Running Off

Firstly I would like to take this opportunity to wish all Malaysians, and everyone else around the world a very Merry Christmas. Secondly, I would like to wish my son a happy 8th birthday, may all your long years to come bring you joy and happiness, wisdom and grit.

Running off” is an offshore term that refers to kicking someone out of employment, mainly because the person has very little care for the safety of others and not just himself, and for lazy bones. And the thing I hate most is having to run a person off the rig on Christmas Day. However, I guess in this case it would have been better for all had this person been run-off.

Part of his job as a is to perform the scheduled checks (weekly, monthly, quarterly) on all drilling equipment, including the derrick itself. Every other day, the derrickman is tasked with going up the derrick to check for loose bolts and nuts and other stuff, check on the grease nipples to ensure that all equipment is greased according to the given schedule. The Toolpusher is then tasked with making sure that these jobs are done accordingly. They are given a checklist of what needs to be checked and all they have to do is tick on the respective boxes and comment if needed.

This particular floorman on the other hand is known to be a lazy person, never goes up to check, but just ticks everything on the checklist and passes them off; that, in turn, pisses the Toolpusher off because when he goes up to check, there were things that were not done, especially in the higher parts of the derrick.

Enter me – the pain in the arse. I was told that this particular driller has very little regard for safety or his work. He was brought in by the previous OIM whom he had worked with. Every time he makes a mistake, he would blame others for it.

I climbed up the derrick, all the way to the crown block, and what did I see? The grease had an oxidized layer coating it. On the checklist it said that a new coat of grease had been applied. I checked for potential dropped objects and found several. I saw that the hydraulic hoses were rubbing against parts of the mast. Some fluorescent light casings were filled with water. So I made markings on the grease nipples, left a bucket of grease, quantity that wasn’t enough to cover even the crown block, went down and looked for the guy. He was on his lunch break.

When he came back, I went through the checklist with him and asked him if he had checked every single item on the list.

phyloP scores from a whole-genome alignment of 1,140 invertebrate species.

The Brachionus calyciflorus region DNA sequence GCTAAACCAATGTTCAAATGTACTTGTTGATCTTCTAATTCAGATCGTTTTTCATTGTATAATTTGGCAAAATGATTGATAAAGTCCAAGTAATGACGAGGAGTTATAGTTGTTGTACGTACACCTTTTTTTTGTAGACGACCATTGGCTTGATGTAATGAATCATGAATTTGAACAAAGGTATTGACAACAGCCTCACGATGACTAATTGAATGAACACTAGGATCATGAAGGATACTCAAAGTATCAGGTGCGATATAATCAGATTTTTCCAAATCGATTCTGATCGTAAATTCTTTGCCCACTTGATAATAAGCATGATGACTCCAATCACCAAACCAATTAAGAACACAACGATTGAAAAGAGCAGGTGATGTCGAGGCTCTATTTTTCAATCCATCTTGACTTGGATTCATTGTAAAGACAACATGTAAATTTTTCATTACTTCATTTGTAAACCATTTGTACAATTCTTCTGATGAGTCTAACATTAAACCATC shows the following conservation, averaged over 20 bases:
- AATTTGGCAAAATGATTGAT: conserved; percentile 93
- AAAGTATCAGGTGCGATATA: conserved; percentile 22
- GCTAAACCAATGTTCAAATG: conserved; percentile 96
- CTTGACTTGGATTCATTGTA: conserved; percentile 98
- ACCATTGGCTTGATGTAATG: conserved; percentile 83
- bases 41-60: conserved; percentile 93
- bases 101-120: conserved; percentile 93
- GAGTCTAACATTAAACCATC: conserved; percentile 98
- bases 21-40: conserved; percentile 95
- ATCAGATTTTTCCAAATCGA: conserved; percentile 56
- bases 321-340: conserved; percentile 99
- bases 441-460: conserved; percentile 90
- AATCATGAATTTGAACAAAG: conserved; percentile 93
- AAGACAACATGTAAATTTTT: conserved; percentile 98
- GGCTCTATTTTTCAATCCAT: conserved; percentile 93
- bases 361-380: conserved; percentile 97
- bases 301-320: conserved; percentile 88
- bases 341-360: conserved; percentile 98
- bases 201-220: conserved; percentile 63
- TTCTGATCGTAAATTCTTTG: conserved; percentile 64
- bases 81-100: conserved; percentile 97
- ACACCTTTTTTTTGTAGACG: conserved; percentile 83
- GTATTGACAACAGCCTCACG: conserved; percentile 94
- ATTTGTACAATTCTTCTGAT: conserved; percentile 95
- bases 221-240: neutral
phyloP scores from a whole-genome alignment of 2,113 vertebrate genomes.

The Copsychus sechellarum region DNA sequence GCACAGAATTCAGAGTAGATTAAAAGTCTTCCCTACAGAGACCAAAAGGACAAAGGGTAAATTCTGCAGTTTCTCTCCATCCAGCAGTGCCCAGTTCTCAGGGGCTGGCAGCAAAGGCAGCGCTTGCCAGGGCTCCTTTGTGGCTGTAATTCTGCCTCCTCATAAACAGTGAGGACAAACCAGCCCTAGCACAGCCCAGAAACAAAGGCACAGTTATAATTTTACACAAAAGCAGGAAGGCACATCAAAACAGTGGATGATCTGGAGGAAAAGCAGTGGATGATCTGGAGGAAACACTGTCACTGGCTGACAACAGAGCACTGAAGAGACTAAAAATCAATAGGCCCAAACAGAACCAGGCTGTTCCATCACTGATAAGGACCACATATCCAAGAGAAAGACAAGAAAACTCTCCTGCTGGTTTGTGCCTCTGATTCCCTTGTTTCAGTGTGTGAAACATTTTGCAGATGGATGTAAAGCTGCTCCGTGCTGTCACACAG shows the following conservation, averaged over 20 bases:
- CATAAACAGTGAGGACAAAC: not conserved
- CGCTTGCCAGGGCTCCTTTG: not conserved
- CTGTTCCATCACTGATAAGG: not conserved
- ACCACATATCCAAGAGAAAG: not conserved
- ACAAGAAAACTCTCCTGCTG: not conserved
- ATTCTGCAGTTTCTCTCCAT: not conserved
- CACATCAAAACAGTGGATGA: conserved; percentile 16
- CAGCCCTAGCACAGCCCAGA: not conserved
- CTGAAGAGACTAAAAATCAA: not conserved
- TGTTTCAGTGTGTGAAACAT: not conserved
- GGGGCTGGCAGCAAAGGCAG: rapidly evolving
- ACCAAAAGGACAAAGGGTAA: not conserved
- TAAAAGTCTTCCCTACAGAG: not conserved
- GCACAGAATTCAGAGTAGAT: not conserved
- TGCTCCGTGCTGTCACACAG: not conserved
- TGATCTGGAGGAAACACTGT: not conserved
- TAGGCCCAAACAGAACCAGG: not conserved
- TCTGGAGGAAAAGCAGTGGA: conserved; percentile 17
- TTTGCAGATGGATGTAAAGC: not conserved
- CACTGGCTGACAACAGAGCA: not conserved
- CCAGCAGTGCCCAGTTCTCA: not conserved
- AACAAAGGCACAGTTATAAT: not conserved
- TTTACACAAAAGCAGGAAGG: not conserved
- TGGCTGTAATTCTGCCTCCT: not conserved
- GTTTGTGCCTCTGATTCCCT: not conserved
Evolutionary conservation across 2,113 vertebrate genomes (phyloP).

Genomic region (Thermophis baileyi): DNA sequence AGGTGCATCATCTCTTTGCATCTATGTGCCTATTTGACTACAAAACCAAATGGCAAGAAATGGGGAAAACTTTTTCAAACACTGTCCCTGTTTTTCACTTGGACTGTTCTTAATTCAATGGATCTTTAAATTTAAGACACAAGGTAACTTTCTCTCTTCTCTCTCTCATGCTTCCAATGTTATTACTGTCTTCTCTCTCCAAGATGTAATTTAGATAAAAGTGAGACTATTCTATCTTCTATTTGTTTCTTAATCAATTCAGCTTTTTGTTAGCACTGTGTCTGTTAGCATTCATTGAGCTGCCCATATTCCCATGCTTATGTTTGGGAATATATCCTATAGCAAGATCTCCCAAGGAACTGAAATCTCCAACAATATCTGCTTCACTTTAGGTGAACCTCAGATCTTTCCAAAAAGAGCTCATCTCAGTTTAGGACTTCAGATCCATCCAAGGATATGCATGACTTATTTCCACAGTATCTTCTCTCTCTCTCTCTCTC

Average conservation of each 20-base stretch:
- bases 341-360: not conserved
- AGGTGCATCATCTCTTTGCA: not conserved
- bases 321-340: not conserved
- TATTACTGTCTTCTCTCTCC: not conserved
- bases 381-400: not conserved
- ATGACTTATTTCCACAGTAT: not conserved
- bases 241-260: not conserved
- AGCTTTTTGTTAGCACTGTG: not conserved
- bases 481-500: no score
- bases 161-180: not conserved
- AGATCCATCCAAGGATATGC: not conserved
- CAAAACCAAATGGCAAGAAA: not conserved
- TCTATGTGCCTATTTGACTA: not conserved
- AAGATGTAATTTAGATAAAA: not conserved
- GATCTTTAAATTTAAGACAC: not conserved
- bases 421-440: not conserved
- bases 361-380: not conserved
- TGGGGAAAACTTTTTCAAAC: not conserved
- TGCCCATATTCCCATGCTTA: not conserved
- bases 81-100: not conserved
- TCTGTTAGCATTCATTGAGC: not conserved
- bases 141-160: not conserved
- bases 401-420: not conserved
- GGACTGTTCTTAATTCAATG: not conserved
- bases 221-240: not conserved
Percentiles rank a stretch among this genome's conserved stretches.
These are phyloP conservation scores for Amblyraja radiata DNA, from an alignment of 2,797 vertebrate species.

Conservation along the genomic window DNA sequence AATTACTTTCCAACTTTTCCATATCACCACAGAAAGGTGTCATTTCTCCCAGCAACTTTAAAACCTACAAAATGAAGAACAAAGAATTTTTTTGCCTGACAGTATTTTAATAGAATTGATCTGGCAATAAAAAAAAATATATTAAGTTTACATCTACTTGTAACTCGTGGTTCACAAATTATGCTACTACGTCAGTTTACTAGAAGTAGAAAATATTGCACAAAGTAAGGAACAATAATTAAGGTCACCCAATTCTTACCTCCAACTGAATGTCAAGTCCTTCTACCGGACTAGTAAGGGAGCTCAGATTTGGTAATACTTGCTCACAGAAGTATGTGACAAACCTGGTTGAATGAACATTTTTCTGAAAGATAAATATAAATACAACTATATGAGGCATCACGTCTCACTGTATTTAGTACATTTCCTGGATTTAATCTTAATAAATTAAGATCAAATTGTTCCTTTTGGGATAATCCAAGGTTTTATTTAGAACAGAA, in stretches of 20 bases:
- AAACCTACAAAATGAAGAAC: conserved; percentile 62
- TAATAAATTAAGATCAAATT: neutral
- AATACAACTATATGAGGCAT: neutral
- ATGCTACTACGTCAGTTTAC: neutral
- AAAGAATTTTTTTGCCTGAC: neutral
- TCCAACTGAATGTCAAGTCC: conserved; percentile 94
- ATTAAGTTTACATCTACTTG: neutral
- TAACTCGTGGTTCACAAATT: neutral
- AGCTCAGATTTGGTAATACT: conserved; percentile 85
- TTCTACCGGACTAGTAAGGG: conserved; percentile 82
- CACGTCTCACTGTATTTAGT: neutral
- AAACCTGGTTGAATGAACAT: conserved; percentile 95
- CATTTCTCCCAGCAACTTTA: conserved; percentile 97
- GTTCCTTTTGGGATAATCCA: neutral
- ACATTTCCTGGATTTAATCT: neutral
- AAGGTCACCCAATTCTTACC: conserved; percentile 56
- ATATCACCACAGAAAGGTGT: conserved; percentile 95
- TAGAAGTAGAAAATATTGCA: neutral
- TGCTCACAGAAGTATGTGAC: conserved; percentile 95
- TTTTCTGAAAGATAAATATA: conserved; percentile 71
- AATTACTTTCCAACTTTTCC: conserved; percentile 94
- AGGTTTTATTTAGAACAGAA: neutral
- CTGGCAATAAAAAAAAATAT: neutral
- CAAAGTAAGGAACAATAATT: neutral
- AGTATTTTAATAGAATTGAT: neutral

“Yeas, Bows, ah haeyve.” he replied in his thick southern USA accent.

I gave him another checklist and asked him to go all the way up and check again. He did not complain and went up. An hour later he came down, all items checked.

“Did you also grease up?” I asked.

“Yeas, Bows. Ah did. Used up owhl the greez in the bah-cat,” he replied.

“You covered the whole mast?” I asked again.

“Yeas, Bows,” he replied.

I put on my safety harness and asked him to climb the derrick once again with me. Once up there, I showed him the marked grease.

“You see this?” I asked him pointing to the grease.

“Ah down’t see nuthin’, Bows. Greez looks fahn to me,” he replied.

“Fucking liar,” I retorted. “Do you think I was born yesterday? That grease has an oxidized layer, you stupid fuck!”

As we progressed down the mast, I showed him all the weaknesses where he had ticked as “Pass” on the checklist. Once back on the rig floor, I said nothing to him, and went straight to the OIM’s office and told him what had happened. The OIM in turn called the Toolpusher who voiced his concern that the previous OIM had refused to run this guy (derrickman) off because of his close association with the guy.

Much later, I learnt that the OIM had called him in and told him to pack his stuff up to leave with the crew boat.

I don’t like making people lose their job; but if others might lose their life because of this guy, then it was a job I had to do.

Me, checking the Hawkjaw

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